Aliens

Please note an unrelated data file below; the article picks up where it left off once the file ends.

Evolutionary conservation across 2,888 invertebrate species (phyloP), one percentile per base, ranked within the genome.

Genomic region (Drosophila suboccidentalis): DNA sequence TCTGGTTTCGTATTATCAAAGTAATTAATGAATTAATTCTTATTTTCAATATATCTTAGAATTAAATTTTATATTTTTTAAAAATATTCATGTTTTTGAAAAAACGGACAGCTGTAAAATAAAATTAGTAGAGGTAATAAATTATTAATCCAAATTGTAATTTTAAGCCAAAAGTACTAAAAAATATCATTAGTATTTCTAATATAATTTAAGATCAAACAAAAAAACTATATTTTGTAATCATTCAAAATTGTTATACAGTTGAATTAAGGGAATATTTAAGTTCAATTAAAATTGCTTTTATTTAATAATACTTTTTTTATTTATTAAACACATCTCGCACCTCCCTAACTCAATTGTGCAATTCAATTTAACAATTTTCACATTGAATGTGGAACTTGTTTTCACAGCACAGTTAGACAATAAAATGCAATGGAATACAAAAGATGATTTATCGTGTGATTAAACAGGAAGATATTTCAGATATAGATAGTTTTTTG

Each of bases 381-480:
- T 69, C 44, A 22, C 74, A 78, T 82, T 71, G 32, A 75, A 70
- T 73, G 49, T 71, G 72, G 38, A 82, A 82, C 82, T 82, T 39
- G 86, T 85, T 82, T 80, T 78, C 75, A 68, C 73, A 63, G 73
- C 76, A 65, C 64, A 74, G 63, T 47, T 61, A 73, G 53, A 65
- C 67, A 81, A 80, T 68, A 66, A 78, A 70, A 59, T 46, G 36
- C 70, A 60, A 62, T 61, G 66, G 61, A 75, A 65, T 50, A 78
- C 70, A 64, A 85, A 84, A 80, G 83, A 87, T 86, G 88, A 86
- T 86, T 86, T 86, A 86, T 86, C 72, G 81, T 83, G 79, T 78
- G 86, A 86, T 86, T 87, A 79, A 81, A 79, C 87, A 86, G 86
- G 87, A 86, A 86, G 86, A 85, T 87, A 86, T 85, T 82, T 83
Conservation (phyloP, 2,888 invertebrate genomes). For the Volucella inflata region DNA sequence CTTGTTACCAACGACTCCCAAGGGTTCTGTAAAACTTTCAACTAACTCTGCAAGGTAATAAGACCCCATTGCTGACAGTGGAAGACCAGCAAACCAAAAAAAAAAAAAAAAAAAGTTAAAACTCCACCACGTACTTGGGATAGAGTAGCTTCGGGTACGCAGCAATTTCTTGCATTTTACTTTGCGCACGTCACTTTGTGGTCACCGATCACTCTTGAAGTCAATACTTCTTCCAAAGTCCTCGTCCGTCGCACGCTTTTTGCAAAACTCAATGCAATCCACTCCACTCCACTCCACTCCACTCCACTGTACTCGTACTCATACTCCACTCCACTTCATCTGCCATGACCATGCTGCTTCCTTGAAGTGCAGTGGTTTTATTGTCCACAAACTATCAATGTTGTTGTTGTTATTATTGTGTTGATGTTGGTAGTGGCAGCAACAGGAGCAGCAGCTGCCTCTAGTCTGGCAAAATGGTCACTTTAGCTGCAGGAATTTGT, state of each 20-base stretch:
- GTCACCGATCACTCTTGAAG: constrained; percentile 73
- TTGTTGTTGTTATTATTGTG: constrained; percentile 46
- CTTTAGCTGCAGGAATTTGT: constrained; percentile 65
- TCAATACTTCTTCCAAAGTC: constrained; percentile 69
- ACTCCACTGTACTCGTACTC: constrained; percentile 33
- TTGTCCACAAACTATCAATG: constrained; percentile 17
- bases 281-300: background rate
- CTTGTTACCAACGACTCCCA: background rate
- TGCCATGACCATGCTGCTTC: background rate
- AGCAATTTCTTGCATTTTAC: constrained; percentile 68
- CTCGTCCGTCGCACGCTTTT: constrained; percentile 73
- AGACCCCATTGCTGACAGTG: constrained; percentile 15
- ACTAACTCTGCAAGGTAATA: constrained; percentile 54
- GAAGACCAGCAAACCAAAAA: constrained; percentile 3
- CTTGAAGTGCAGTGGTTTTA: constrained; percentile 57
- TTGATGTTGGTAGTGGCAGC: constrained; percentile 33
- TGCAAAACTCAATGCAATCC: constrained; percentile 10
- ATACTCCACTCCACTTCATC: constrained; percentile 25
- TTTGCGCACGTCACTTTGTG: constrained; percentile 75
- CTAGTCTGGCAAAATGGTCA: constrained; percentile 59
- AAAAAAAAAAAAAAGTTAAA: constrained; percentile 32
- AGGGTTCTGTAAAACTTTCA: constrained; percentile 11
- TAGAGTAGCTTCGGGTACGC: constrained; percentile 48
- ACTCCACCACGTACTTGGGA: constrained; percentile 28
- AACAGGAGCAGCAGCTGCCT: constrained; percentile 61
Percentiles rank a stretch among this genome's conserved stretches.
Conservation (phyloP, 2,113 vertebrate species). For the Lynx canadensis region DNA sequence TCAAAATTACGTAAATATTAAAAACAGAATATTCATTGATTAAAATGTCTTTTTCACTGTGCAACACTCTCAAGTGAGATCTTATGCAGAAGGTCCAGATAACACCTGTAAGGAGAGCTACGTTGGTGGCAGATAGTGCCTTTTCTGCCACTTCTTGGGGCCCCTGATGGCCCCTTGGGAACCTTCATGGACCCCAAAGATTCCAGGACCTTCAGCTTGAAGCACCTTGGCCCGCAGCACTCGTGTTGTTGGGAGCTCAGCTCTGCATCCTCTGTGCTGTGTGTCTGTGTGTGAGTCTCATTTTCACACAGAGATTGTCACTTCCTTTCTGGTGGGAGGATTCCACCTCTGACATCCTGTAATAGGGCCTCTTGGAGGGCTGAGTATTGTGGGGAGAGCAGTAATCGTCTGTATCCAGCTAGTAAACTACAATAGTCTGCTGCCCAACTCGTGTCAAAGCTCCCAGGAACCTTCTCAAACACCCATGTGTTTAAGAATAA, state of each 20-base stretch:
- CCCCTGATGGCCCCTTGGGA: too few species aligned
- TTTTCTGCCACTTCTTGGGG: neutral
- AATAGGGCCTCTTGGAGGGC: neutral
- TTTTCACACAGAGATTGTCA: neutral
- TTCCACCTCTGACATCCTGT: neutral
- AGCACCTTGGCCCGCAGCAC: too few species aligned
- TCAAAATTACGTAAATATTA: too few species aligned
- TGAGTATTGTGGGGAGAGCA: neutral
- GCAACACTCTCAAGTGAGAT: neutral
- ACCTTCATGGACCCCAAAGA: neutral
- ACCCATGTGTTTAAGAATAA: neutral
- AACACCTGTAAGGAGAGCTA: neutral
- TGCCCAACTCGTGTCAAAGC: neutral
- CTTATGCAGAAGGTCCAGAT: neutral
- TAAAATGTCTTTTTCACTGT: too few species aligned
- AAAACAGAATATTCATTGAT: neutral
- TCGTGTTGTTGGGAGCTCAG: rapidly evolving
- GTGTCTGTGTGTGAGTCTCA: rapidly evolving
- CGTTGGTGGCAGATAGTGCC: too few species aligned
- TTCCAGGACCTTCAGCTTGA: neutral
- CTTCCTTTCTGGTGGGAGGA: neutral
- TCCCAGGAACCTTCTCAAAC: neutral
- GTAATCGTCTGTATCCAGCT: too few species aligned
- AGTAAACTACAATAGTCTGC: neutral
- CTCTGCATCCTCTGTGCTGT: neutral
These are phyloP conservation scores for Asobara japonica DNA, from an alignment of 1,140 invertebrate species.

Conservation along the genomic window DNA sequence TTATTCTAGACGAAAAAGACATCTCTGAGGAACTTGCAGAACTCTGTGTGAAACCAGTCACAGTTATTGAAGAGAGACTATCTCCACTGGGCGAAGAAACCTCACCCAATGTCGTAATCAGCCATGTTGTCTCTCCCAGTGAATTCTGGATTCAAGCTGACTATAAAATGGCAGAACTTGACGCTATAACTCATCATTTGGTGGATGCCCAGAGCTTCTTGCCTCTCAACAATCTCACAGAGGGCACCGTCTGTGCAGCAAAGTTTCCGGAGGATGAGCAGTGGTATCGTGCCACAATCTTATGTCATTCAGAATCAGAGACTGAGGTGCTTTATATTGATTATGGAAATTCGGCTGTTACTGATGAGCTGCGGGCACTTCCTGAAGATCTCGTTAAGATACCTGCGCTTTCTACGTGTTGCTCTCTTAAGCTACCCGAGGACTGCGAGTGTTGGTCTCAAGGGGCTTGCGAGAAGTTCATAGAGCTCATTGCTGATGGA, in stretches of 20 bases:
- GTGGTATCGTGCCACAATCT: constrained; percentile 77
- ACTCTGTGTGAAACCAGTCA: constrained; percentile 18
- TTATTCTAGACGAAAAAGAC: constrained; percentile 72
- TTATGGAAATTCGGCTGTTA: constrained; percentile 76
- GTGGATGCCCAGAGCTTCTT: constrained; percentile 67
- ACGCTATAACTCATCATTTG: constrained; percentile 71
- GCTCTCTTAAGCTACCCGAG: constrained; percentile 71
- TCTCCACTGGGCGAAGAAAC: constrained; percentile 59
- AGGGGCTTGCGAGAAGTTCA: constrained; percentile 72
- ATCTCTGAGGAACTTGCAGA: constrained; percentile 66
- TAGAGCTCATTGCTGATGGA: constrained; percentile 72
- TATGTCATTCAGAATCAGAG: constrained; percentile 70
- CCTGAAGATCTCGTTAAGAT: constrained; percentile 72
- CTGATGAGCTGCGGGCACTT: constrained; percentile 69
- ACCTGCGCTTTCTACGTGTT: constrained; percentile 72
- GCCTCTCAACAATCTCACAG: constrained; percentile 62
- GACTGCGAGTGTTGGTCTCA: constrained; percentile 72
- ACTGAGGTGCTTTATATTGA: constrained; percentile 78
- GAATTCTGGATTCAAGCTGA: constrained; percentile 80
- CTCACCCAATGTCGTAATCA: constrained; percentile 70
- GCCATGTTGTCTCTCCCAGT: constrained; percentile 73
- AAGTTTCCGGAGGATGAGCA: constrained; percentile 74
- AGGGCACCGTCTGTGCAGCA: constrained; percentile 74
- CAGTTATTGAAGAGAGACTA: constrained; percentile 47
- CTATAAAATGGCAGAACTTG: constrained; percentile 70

I had to scramble around to send another legal document. The morning news about the plane crash was depressing. I tried to get some work done for my class, but I had to waste time doing stupid things. I had to settle into my office work. I met with three students. I spoke for an hour and a half for my lecture and passed out a quiz. I returned home with a bad cough, but I went into the record store and bought the green vinyl edition of David Bowie’s “Peter and the Wolf.” I also bought a CD of Lorde’s “Pure Heroine.” I walked over to CVS and bought a big bag of cough drops plus some sparkling black raspberry water. I went to Flashback Feature night. The movie was “Aliens,” which I originally saw with my brother back in 1986. A girl from the college who was a student told me that she recognized me as a math teacher. A group of four people asked me to move over four seats to my right so they could sit in the middle. I obliged them, although I couldn’t see why they couldn’t be the ones to sit at the end. Feeling disgusted, I moved to a seat further back and further to the right. Someone approached me and said he’d talk to the people because what they did was uncool. I truly didn’t care that I wasn’t sitting in the middle, and I didn’t want to be near the stench, so I was OK with my seat. The theatre was pretty full for this picture. James Cameron has built up a big reputation, apparently. I was glad that it was a lot of action, although there were a couple of moments when Cameron lingered on the technology for too long. The Latina woman reminded me of Michelle Rodriguez, and the android reminded me of Christopher Lloyd. Bill Paxton brought some comic relief, although his whiny voice was a lot like Rick Moranis in “Ghostbusters.” I thought that Paul Reiser turned in a good performance. The little girl named Newt had one of the most ear-piercing screams in movie history. Sigourney Weaver showed star quality, and I would stay that she did deserve the Oscar nomination that she got. She had some of the best lines of dialogue, along with Paxton. I found it hard to believe that an inexperienced and incompetent officer would be sent on this mission. A lot of the key members of the team were wiped out because of the inaction. I thought it was quite funny how the Marines of the future behaved. I was surprised that people still smoked cigarettes in the future. I kept wondering why they didn’t send more people on this mission. The aliens were too much for this motley crew. I wondered why the alien blood didn’t splatter more, getting on Ripley and Newt. I thought that the slime might have contained traces of blood and thus been dangerously acidic. Some of the action was predictable. The officer who froze at the critical moment had to make up for it. The sleazy Paul Reiser had to be punished, especially for almost killing Ripley and Newt. I don’t know how he did that, of course. Ripley was certified Class 2 for the loading machine, whatever that meant. I could not believe that Ripley could cut it so close with her rescue attempt of Newt. You cannot outrun an explosion, and you’d have to go very fast to outfly one. I could not believe that there was so much oxygen in the ship that Ripley could open the air lock. How could the little girl not get sucked out immediately? The alien should have torn Ripley’s foot off. I could see how Ripley may not have killed all the aliens, this setting up another sequel. James Cameron was more of a crowd-pleasing film director than Ridley Scott was. I thought that this movie had the relentless villain, like “Terminator 2,” the claustrophobia of “The Abyss,” and the sense of doom of “Titanic.” The audience really enjoyed this one. It wasn’t cerebral. I give credit to Sigourney Weaver and Bill Paxton for their part in making the movie work. James Cameron might be considered the master of the sequel, although I don’t think there is a “Titanic 2” in the works. I coughed uncontrollably as I went out into the cold night and feared that I really needed a doctor. When I reached the warmth of my apartment, however, I began to feel better. I missed the second half of the A’s-Giants game because of the movie. Jesse Chavez had trouble in the fourth inning. I watched part of Jimmy Kimmel, and he was playing a game with two tourists who didn’t seem to know who The Doors or Ronald Reagan were. I fell asleep and watched James Corden. I liked how Meryl Streep showed up. Corden did a rather funny bit with Tom Hanks spoofing his movies. I thought the highlights were the three movies with Meg Ryan and “You’ve Got a Friend in Me.” I really did not want to hear about Mila Kunis’ pregnancy and new baby. She did make a peculiar reference to Vulcans and Velcro. I thought that Corden was trying too hard. I had the feeling that he would have a tough time gaining any ratings. It took a long time for the show to wind down. The replay of the late news started with a story of a kidnapping hoax. I saw a lot of violence in the stories on the news. The new law in Indiana was highly disturbing. My stomach seemed to have settled down. I saw Rock Hudson in “McMillan and Wife.” One of the guests was Lawrence Pressman. I watched a Night Gallery episode called “Face of Ice.” I don’t like the episodes with Gary Collins. Christine Belford was in it. I liked her from the Banacek show. I wished that Rod Serling had worked on a better program during his last years. Some of the people who died on March 27 include M.C. Escher (1972), Ian Dury (2000), Milton Berle (2002), Dudley Moore (2002), Billy Wilder (2002), and Farley Granger (2011). Today is a birthday for Quentin Tarantino (52) and Michael York (73). According to the Brandon Brooks Rewind radio segment for March 27, Marlon Brandon won the Best Actor Oscar in 1973, but he declined the award, leading to the Sacheen Littlefeather incident. Also in 1973, “Sisters” with Margot Kidder was released. In 1979, Eric Clapton married George Harrison’s ex-wife Pattie Boyd.